One glaring question is, why didn’t the Enterprise sensors detect such a large underground installation? Last week they were able to track the movements of individuals beneath the surface of Terra Nova, but now they cannot detect such a giant sensor array? Reed notes that it looks powerful enough to see what every Andorian is having for breakfast. That would seem to imply a large power output, but I suppose the story didn’t demand the sensors to work that well this week.

More shocking than the revealing of the underground installation was the fact that the Vulcans would conceal and secretly operate such a device. The Vulcans seem to pride themselves on their honesty and integrity, yet here they are portrayed as somewhat devious. T’Pol explains that the Andorians are jealous of the Vulcans technology. Indeed, they don’t even have transporter technology and consider the Enterprise to be a well armed ship. This implies that the Vulcans, who are more advanced than Humans, are considerably more advanced than the Andorians. So why do they feel the need to spy on them? We also learn that Vulcan and Andoria are in neighboring star systems. So why then don’t the Vulcans spy on the Andorians from their own system? Why build the array so far away and in a place so unguarded?

This episode tells us that, despite their IDIC philosophy and claims at enlightenment, the Vulcans are just as capable of deceptive behavior as anyone else out there. It’s true that they have years of conflict with the Andorians to cite as their reasoning, but the behavior here seems decidedly non Vulcan. After learning that the Vulcans knowingly violated their treaty with the Andorians, I would suspect Archer and every other Human to rethink whatever agreements that they have with the Vulcans, as this demonstrates that they can’t be completely trusted. This type of character assassination has me worried that this isn’t another case of continuity being sacrificed to make way for the story.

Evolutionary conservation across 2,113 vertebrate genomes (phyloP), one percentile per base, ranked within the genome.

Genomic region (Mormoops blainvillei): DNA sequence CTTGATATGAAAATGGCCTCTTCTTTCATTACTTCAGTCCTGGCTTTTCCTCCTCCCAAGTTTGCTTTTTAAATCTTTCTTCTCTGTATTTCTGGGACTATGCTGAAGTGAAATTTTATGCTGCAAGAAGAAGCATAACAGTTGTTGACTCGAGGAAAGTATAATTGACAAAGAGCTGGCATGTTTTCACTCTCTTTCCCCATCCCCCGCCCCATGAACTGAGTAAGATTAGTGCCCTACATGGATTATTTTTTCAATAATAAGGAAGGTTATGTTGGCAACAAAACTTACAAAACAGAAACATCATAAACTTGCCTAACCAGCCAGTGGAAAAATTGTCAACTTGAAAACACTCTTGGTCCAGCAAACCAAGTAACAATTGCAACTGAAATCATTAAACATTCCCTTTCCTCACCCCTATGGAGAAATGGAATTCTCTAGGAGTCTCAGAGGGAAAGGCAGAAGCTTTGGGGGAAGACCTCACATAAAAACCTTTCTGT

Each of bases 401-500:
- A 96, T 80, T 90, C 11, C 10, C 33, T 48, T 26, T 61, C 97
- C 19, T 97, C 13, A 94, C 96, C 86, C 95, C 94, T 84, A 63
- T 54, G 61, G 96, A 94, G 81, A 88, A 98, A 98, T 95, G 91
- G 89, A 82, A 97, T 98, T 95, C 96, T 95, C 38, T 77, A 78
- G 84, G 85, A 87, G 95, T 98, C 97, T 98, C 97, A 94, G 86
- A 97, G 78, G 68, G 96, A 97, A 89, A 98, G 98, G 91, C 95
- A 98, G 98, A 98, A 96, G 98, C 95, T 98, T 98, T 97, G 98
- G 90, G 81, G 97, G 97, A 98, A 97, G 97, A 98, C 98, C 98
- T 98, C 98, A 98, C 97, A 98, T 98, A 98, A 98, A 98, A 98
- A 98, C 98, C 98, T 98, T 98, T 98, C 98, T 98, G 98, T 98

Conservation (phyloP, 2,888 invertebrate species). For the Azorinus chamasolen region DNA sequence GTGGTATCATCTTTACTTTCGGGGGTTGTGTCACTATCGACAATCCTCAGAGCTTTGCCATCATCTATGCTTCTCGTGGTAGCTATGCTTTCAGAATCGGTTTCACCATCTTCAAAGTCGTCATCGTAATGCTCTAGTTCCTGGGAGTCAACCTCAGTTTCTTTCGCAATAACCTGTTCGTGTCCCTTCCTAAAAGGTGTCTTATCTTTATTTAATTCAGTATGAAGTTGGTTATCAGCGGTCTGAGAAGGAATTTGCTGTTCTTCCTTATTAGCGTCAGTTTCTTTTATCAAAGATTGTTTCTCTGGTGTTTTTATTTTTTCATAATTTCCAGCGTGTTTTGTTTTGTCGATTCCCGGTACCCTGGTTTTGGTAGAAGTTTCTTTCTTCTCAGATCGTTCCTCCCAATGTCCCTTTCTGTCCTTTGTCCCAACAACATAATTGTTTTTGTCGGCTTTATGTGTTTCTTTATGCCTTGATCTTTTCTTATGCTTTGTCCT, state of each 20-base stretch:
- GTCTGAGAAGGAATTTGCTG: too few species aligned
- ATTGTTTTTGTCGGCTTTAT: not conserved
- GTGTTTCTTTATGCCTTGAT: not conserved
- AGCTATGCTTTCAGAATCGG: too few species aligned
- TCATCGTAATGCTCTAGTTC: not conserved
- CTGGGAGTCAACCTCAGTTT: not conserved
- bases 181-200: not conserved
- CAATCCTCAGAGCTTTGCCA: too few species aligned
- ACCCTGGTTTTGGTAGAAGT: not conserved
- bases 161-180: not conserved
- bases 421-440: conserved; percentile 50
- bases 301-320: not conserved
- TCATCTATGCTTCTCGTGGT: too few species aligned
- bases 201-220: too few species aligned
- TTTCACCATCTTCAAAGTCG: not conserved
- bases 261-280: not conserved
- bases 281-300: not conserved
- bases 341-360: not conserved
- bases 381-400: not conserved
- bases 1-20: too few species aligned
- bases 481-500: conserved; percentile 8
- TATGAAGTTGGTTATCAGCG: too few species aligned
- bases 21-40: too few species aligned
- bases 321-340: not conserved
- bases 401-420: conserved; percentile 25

Then again, these are early, pre Federation Vulcans. We are very used to the Vulcans of later centuries. Enlightened they may be, but they are very much accustomed to working alone, so I suppose it would be logical to covertly observe a potential violent neighbor rather than just ignore them. Stories such as this can help illustrate the changes to not only Human society, but to the Vulcans as well. By the end of this episode we are treated to glimpses of three different species. The stoic Vulcans, the violent and suspicious Andorians and the inquisitive and well meaning humans. They seem so very diverse, yet we know that eventually they will learn to work together. These initial conflicts only help to serve a greater underlying theme – that today’s enemies can become tomorrow’s trusted friends through patience and understanding.

The real saving grace for this episode was yet again the characters and their development. None saw more this week than T’Pol, though it was quite subtle and the full extent has yet to be explored. T’Pol is at first reluctant to visit the sanctuary, feeling that she will be perceived differently since she is amongst a Human Crew. The short scene in the mess hall between her and Phlox was done quite well, with him reminding her of her own people’s precepts, as well as drawing the comparison, however unwelcome it may be from her, to the Starfleet crew and their mission. She goes to the surface, where again, she delivers another short speech to Archer on the merits of Vulcan culture and society, reminding him that her people would never stoop to violence in response to violence. At the end, however, we see that she is uncomfortable with the fact that her people had in essence lied and violated a treaty the Andorians no doubt signed in good faith. She comes full circle and seems to feel more at ease with the Humans than with her own people, who have failed to live up to their own high ideals.